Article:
Panda dung hormones reveal sex secrets
Yong-Gang Nie, an ecologist from the Chinese Academy of Sciences, spent a total of 150 days battling through sleet, snow and thick bamboo. All to collect excrement.
But this is very special excrement; the young researcher has been collecting giant panda droppings.
The droppings have revealed important clues about the sex lives of these mysterious and endangered animals.
These findings are reported in the European Journal of Wildlife Research.
Mr Nie, and his colleague Prof Fuwen Wei, focused on the population of 50-70 pandas in Foping Nature Reserve - one of the densest panda populations in China.
They have been tracking the animals, as well as taking hormone and DNA samples from their droppings.
The hormone they are interested in is testosterone. By testing the dung for this hormone, the scientists have shown how pandas' sex lives are influenced by dramatic spikes in a chemical that puts male pandas "in the mood".
Their most surprising conclusion is that pandas appear to conserve their hard-earned energy by keeping testosterone levels relatively low until they have found a female.
This is linked to the fact that the bamboo the animals eat gives them relatively little energy. It is so nutritionally poor that the bears have to consume about 20kg per day to take in enough calories.
The team thinks that poor nutrition could be to blame for the failure to breed many captive pandas.
The Chinese researchers teamed up with ecologist Ronald Swaisgood, director of animal ecology at San Diego Zoo, California, US. They planned to study the wild pandas' mating habits, and to use these findings to help improve captive breeding programmes.
Dr Swaisgood, also a panda specialist, says that the animals are not the fumbling, sexually incompetent beasts that many people believe them to be.
"I really want to dispel this myth that pandas don't know how to mate or have problems mating," Dr Swaisgood told the BBC's Science in Action programme, "because left to their own devices, they do just fine.
"They live in areas where there's plenty of bamboo and if that environment is left intact they do well.
"Our findings with wild pandas suggest that poor nutrition and as a consequence low testosterone could contribute to mating failure in captive breeding programs."Testosterone-fuelled
End Quote Ronald Swaisgood San Diego Zoo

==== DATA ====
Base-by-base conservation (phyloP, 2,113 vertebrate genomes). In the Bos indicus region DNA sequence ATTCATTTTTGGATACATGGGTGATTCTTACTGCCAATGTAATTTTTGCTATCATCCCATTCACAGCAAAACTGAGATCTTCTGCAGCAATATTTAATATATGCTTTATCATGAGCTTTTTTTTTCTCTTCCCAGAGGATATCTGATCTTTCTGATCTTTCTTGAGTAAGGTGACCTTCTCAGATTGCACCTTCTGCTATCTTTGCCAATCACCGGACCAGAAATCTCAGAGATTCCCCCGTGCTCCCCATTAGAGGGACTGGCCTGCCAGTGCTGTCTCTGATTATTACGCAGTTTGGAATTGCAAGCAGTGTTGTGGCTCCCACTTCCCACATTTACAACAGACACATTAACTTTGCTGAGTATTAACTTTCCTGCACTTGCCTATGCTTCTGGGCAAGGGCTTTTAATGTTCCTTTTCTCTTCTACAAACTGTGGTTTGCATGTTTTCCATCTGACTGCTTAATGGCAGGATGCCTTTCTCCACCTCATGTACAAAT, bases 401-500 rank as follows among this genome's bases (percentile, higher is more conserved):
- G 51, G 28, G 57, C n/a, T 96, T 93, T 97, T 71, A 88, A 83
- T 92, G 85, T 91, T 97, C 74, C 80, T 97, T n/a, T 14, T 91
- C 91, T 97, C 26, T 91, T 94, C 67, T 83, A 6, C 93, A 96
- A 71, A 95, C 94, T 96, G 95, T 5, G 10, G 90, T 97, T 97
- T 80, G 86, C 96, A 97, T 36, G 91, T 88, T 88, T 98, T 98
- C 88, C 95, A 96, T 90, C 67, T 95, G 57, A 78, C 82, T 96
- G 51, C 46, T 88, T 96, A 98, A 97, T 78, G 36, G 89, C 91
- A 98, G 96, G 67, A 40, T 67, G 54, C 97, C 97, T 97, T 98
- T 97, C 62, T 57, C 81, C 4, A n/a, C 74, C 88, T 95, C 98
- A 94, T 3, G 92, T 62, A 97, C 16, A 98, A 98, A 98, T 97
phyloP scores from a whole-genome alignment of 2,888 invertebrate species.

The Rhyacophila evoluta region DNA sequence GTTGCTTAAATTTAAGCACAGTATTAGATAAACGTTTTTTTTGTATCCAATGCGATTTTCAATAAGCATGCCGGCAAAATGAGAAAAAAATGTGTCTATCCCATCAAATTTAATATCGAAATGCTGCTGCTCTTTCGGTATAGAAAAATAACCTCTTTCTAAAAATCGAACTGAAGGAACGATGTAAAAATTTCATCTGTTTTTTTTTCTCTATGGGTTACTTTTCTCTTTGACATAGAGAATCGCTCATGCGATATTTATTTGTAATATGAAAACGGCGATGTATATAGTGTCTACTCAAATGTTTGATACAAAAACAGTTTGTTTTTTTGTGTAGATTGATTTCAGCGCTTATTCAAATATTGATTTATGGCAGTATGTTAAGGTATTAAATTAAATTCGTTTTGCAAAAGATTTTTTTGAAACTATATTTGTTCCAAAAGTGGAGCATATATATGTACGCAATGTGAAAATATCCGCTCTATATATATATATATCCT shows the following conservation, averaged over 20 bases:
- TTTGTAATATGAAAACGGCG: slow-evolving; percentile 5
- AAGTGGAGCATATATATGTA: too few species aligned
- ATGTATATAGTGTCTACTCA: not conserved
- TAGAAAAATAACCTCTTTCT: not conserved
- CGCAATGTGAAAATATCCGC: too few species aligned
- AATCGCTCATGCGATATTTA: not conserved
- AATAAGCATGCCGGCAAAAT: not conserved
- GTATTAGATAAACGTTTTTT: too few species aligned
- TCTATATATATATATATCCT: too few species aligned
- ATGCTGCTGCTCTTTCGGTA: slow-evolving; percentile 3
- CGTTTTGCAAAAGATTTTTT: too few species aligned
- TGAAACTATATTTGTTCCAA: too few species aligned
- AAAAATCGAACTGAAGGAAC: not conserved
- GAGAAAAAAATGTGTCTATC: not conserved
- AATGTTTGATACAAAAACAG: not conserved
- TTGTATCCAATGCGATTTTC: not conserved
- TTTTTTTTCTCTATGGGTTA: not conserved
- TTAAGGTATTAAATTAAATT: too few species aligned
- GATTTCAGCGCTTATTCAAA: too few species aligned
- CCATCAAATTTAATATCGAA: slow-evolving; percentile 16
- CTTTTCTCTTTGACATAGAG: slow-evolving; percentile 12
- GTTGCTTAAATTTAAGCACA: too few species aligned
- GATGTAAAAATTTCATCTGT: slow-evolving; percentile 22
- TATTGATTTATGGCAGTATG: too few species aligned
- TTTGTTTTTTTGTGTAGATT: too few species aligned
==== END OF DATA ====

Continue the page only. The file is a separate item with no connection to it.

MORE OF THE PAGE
As soon as the female comes into heat and they gather around that female - boom - the testosterone spikes”
Pandas are quiet and usually solitary animals; they are difficult to find, which makes them arkward to study.
So Prof Wei and his team fitted two male pandas in Foping with satellite-tracking collars, which have enabled the scientists to locate and observe the secretive animals.
Following and observing these pandas revealed that, when a female was "in heat", males gathered around her to compete for a chance to mate.
"That's when they get quite noisy, so that's another way we can find them," explained Dr Swaisgood.
"We go up on the mountains or the ridges there and we listen for these groups of pandas that have got together for mating."
Testosterone is what triggers much of this aggression and friskiness. The hormone essentially makes animals amorous, so the researchers wanted to gather enough hormone-laced panda dung to find out how the males' testosterone levels fluctuated during the breeding season.
"This is an animal that defecates almost 50 times per day, so they leave behind a trail of these goodies for us to collect," said Dr Swaisgood.
Careful examination of panda droppings has revealed that the animals experience surprisingly brief hormonal spikes during the breeding season.
"We had predicted for pandas that they should show a seasonal rise in testosterone," said Dr Swaisgood. "They should just crank up the testosterone... for the whole season.
"But they're living on the edge energetically.
"They have to eat a lot of bamboo... and bamboo quality is at its lowest point right before the mating season."
On top of this inconveniently timed food shortage is the fact that testosterone is very "energetically expensive".
"The hormone cranks up your whole system and makes you burn more energy," Dr Swaisgood explained.
From the hormone levels they detected in the panda dung, the researchers realised that, to cope with this, the animals "waited" to find a female that was in heat before boosting their testosterone levels.
"As soon as the female comes into heat and they gather around that female - boom - the testosterone spikes," Dr Swaisgood explained.
In pandas, male testosterone levels seems to be linked directly to the social environment.
"Our data suggest," said Dr Swaisgood, "that pandas are too low on energy in the mating season to afford the costly side-effects of testosterone on their energy stores."
To allow captive male pandas this necessary spike in testosterone levels, Dr Swaisgood says that breeding programmes need to be acutely aware of nutrition. Frisky pandas need ample food supplies.
"Pandas fed a poor diet or [that] were otherwise in poor body condition may not sustain testosterone levels sufficient for breeding," he explained to BBC Nature.
"Historically, when diets were sometimes not as good as they usually are today, many males failed to show interest in females that were clearly ready for mating. I always found this strange."
With the right social environment and the right diet, the scientists think that captive breeding of pandas could be much more successful.
Hear an interview with Dr Ronald Swaisgood on Science in Action on the BBC World Service on Friday 16 September
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